8 Basic Muay Thai Kicks for Beginners

Muay Thai Kicks

Take that! And that! …and that!

Muay Thai fighters, or Thai boxers, are not known for showing mercy. And they are not afraid to make good use of every available weapon in the fights. 

This is why Muay Thai is sometimes known as the “Art of Eight Limbs” because it adds the pairs of elbows and knees to the more typical pairs of hands and feet. 

Attacks are vicious and effective. Today we’re going to explore the basic devastating Muay Thai kicks that fighters learn and use…check it out!

8 Types of Muay Thai Kicks for Beginners

1. Push Kick – Teep

You can think of the push kick as the foot equivalent of the jab. It is fast, powerful, and extremely effective. Some fighters mostly use it defensively to keep their opponent at bay or to measure their distance, but it can be a powerful attack as well. 

For speed, this Muay Thai kick is often done with the front leg. To perform it, shift your weight back to lighten the front foot and pull up the knee. 

Release the leg strongly as if you were stomping on a bug, thrusting the hips forward for added power. However, instead of driving your foot into the ground, you drive it into your opponent’s solar plexus, hips, abs, or even face. 

You can send your leg out sideways to perform the teep, or you can send it out to the front (called a teep trong). The important thing to remember is to chamber the knee to get the extension that will drive your opponent back. 

You can also add a jump to the push kick, called the kradot teep. The jump adds power to the kick as well as allows you to strike a higher target. 

Here’s a quick explanation of the basic push kick in Muay Thai.

2. Roundhouse Kick – Te Tat

Roundhouse kicks are devastating and frequently seen in Muay Thai fights. The kick draws its power from the rotation of the hips as the fighter swings the leg (almost like a dead weight) and slams it into their opponent. 

To perform this Muay Thai kick, rotate on the front foot, and use the hips to swing the back leg around. Targets are plentiful and the kick can be thrown to the head, body, or legs. 

This kick is present in other types of martial arts, but Muay Thai adds a sharp twist. Instead of kicking with the foot, which has smaller bones, fighters strike with the hard bone of the shin. They also train extensively by striking their own shins repeatedly to toughen them.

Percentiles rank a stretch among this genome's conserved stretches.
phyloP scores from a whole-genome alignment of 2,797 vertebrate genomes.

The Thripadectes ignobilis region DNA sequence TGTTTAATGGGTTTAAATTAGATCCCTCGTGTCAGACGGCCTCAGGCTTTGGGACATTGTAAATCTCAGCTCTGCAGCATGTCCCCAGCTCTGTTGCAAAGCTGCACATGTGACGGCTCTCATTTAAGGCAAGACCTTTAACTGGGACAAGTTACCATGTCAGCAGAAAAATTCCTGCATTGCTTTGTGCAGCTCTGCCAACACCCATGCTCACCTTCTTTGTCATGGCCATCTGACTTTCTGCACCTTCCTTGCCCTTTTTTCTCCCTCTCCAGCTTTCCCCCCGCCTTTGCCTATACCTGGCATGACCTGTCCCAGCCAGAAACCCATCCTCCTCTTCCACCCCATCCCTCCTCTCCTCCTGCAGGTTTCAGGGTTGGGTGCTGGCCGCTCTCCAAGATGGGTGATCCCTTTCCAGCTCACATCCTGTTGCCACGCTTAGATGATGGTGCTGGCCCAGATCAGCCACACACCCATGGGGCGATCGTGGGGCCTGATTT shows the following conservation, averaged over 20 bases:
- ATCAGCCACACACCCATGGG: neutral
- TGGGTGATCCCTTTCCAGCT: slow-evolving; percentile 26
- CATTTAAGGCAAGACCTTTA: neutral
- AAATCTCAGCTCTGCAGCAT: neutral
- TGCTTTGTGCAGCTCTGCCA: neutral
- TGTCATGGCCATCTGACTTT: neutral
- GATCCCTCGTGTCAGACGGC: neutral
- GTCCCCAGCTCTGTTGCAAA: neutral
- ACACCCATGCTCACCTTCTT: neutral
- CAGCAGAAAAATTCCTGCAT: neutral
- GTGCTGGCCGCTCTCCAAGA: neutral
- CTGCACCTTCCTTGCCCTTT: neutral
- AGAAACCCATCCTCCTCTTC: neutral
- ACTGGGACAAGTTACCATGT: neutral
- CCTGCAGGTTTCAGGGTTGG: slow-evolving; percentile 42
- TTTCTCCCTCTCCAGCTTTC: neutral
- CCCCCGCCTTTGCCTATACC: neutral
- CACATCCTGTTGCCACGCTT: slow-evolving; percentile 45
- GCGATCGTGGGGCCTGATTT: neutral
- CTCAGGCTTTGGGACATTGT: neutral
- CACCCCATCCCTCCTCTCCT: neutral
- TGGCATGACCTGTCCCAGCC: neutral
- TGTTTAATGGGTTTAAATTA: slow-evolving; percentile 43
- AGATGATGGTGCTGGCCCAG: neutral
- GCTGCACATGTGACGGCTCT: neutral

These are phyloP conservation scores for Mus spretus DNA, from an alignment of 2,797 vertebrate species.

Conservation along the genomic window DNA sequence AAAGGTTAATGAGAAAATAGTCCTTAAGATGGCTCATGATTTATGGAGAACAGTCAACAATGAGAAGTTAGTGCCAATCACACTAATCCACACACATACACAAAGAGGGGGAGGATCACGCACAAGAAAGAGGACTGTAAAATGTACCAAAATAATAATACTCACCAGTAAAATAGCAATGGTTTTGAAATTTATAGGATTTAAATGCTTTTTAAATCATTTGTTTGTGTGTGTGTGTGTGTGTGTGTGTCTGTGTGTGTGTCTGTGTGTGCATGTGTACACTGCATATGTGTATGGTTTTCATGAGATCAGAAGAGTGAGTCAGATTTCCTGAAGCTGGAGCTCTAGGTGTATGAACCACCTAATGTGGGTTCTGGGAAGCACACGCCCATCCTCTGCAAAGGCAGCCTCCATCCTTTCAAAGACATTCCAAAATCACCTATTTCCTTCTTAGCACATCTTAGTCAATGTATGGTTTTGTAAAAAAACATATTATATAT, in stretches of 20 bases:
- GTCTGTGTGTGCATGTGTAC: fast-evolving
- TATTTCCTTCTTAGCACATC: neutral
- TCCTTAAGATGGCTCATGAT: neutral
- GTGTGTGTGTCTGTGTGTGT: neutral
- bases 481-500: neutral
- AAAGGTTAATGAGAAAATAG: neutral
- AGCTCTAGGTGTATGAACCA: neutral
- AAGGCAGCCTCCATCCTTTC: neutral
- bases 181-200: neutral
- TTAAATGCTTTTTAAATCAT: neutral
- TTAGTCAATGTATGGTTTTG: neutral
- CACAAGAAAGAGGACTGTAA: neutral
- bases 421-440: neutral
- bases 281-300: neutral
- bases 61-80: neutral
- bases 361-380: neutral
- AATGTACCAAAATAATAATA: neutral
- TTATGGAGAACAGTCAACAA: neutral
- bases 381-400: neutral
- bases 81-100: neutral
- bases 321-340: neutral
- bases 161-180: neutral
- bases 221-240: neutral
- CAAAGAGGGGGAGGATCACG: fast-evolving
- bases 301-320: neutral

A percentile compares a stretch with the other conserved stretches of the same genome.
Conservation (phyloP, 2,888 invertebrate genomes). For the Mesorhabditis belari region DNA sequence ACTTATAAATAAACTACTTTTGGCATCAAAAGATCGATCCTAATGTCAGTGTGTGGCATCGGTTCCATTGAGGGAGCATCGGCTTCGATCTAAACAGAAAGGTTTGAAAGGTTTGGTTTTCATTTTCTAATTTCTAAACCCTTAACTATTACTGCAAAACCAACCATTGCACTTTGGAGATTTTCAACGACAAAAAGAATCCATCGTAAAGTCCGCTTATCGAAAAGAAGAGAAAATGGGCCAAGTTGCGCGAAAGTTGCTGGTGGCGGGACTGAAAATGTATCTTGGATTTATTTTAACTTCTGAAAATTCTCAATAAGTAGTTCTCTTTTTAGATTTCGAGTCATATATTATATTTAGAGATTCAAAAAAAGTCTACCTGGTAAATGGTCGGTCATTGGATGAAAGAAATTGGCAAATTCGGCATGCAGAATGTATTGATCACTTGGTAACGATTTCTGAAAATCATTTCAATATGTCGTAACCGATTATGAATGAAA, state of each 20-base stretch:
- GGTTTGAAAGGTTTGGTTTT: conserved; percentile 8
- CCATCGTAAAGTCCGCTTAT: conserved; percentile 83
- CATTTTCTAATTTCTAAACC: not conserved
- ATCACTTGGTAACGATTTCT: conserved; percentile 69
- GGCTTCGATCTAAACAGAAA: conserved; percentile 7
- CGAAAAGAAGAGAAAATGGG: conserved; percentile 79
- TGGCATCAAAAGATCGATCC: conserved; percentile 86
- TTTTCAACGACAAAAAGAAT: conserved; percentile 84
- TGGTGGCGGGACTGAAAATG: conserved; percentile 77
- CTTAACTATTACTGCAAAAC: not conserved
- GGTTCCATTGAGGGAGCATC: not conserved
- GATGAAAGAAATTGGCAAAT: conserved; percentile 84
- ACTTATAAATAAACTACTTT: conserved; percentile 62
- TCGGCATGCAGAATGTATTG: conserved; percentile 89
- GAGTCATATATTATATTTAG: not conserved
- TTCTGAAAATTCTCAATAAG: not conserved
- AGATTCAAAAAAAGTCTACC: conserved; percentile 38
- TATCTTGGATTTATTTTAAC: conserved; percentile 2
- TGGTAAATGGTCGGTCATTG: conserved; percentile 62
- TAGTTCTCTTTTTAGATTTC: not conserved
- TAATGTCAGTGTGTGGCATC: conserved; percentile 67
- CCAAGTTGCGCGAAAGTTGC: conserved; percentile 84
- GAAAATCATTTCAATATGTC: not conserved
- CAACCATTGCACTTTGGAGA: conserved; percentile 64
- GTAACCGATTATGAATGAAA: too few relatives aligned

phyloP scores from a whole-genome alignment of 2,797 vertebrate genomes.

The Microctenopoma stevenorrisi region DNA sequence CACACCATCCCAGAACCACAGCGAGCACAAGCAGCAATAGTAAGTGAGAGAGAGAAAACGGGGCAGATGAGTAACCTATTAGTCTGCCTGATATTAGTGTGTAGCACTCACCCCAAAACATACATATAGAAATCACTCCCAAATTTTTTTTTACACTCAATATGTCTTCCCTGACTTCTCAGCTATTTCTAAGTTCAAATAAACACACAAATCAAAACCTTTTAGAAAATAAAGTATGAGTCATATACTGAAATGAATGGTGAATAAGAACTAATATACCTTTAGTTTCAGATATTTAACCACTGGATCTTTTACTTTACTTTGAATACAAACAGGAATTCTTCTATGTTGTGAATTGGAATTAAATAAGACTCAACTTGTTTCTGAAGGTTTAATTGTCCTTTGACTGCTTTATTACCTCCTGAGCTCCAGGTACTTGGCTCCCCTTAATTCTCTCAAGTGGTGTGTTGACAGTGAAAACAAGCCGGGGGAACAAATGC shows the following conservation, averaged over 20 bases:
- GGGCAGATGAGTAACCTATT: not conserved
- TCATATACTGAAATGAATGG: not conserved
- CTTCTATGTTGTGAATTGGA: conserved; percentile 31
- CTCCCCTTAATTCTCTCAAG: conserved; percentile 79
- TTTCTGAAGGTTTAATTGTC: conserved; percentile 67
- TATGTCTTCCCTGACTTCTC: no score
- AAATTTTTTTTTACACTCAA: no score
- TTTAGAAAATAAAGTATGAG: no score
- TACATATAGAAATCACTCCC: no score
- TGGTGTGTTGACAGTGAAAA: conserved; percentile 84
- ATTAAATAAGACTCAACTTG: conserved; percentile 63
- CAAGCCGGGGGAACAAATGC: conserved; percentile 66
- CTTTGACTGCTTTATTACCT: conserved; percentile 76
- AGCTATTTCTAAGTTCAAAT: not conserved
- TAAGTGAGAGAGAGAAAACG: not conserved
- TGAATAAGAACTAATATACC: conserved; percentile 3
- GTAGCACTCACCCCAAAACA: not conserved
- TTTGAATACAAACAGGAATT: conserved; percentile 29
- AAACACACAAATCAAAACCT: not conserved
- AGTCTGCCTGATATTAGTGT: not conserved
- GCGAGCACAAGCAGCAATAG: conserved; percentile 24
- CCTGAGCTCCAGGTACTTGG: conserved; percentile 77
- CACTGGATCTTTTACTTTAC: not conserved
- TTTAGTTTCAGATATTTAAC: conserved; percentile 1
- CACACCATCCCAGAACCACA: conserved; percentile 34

To surprise an opponent, fighters will sometimes switch their feet before performing the kick. This must be done swiftly and sneakily to catch the opponent off guard.

Are you wondering how powerful a Muay Thai kick can be and how tough the fighter’s shins? Watch this Muay Thai fighter plow through a baseball bat to get an idea!

3. Downward Roundhouse Kick – Te Kot

This variation of the roundhouse kick requires tremendous flexibility and speed to pull it off. Instead of throwing the kick laterally as you would a normal roundhouse, you begin high and bring the kick downward on your opponent. 

Gravity adds extra force to the kick, making it stunningly powerful. You have to be careful, though. The kick is harder to throw and it takes longer to get into position, which means you are vulnerable to attack if your opponent is quick. 

4. Diagonal Kick – Te Chiang

The diagonal kick is cited as one of the most commonly used kicks in Muay Thai. It is sneaky and quick, though perhaps not as devastating as some of the others we’ve mentioned. However, that doesn’t mean it won’t hurt…a lot…to receive a well-placed diagonal kick. 

In reality, this kick is a variation of the roundhouse kick that is the opposite of the downward roundhouse. Instead of reaching up and kicking down, you kick upwards at a 45-degree angle.